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Michelle Mazel on Le Juif Errant est arrivé (The Wandering Jew Is Home), by Albert Londres

Filed under: Anti-Semitism, Israel
Publication: Jewish Political Studies Review

Jewish Political Studies Review

Jewish Political Studies Review 20:1-2 (Spring 2008)


The Unseen Writing on the Wall

Le Juif Errant est arrivé (The Wandering Jew Is Home), by Albert Londres, Edition Motifs, 2007, repr., 296 pp.

Reviewed by Michelle Mazel

“Now a specter bars our way. It is not white but red. It is on the prowl in Transylvania, in Bessarabia, in the Ukraine. Without that specter one cannot understand the frightened glance of the Jews of that part of Europe, their fearful attitude, their bowed backs…. The name of that specter is pogrom.”

The year is 1929. The man who writes these lines is a non-Jewish French journalist, Albert Londres. Forty-five years old, he is at the height of his reputation. He had depicted the hellish French penal colony in Cayenne so vividly that it led to the place being eventually closed down. After meetings with Gandhi he had reported on rising Indian nationalism; he had described the chaos that was China with its warlords and endless civil wars.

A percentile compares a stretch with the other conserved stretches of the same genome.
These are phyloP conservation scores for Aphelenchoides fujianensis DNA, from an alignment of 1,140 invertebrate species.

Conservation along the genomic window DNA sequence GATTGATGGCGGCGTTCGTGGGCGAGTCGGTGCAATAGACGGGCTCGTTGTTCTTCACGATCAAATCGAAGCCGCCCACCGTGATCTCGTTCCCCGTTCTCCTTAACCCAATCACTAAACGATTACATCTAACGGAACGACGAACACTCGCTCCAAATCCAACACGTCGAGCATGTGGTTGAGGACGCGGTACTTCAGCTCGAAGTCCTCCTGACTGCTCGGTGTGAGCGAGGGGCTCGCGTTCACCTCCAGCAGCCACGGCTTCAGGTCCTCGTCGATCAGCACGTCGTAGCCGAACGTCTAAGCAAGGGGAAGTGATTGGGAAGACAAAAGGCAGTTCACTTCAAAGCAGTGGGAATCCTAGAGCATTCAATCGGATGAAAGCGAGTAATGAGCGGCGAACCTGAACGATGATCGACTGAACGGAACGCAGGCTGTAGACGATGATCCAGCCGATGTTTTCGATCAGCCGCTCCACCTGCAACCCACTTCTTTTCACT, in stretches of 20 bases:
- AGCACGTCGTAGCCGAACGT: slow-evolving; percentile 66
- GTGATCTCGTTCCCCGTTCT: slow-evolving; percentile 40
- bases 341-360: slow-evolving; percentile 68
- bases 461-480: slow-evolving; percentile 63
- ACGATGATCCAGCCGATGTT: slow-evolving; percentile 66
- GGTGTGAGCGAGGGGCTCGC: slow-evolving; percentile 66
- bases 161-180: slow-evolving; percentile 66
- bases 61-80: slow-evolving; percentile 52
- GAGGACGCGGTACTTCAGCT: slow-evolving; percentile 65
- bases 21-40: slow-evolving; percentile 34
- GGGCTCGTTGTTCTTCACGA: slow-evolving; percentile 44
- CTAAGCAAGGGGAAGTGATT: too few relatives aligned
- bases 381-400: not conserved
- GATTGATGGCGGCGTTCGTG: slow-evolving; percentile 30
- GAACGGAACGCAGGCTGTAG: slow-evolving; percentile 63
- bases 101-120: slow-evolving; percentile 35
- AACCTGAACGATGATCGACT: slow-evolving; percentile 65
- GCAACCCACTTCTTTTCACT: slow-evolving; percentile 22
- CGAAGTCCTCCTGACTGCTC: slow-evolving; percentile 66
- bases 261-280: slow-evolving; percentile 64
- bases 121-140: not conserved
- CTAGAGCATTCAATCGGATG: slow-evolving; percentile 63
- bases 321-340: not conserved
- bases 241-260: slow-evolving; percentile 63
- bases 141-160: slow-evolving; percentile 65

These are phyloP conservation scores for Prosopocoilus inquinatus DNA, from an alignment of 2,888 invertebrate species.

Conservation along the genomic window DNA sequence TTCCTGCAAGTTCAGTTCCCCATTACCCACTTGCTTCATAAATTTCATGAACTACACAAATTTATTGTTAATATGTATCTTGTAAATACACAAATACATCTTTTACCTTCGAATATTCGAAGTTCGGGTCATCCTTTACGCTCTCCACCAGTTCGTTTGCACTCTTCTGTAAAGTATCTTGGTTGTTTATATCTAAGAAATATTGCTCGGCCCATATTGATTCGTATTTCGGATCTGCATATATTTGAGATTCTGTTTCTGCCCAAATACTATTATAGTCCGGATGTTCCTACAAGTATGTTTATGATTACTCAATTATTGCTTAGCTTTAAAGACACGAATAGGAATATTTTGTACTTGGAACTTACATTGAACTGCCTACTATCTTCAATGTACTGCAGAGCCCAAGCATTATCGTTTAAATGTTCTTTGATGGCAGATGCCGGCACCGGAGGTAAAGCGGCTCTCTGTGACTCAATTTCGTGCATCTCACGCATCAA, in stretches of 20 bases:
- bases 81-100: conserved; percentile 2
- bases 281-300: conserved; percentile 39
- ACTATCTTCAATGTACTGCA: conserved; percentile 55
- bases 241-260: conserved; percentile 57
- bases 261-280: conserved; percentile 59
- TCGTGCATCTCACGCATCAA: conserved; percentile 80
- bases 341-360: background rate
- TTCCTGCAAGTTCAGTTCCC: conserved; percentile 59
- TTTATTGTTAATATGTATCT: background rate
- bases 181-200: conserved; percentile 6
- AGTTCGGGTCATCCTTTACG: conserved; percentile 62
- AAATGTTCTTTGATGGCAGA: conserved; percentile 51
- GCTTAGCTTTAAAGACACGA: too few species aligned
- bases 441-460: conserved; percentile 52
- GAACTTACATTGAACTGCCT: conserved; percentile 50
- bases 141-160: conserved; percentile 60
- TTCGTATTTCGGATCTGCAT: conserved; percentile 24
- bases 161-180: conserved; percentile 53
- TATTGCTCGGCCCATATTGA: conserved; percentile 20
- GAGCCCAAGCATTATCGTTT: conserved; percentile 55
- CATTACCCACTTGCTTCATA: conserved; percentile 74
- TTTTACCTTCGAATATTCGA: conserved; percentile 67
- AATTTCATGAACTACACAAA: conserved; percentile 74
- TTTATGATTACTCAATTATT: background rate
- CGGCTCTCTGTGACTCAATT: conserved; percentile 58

He had a great sense of humor but, above all, he had what one would be called a social conscience, a deep concern for the plight of unfortunates wherever they were. Thus he wrote about the excesses of French colonial policy in Africa, the trafficking of women in Argentina and its French connection, the horrors of insane asylums. His reports, written for the popular French daily Le Petit Parisien, were compiled into books that became instant bestsellers.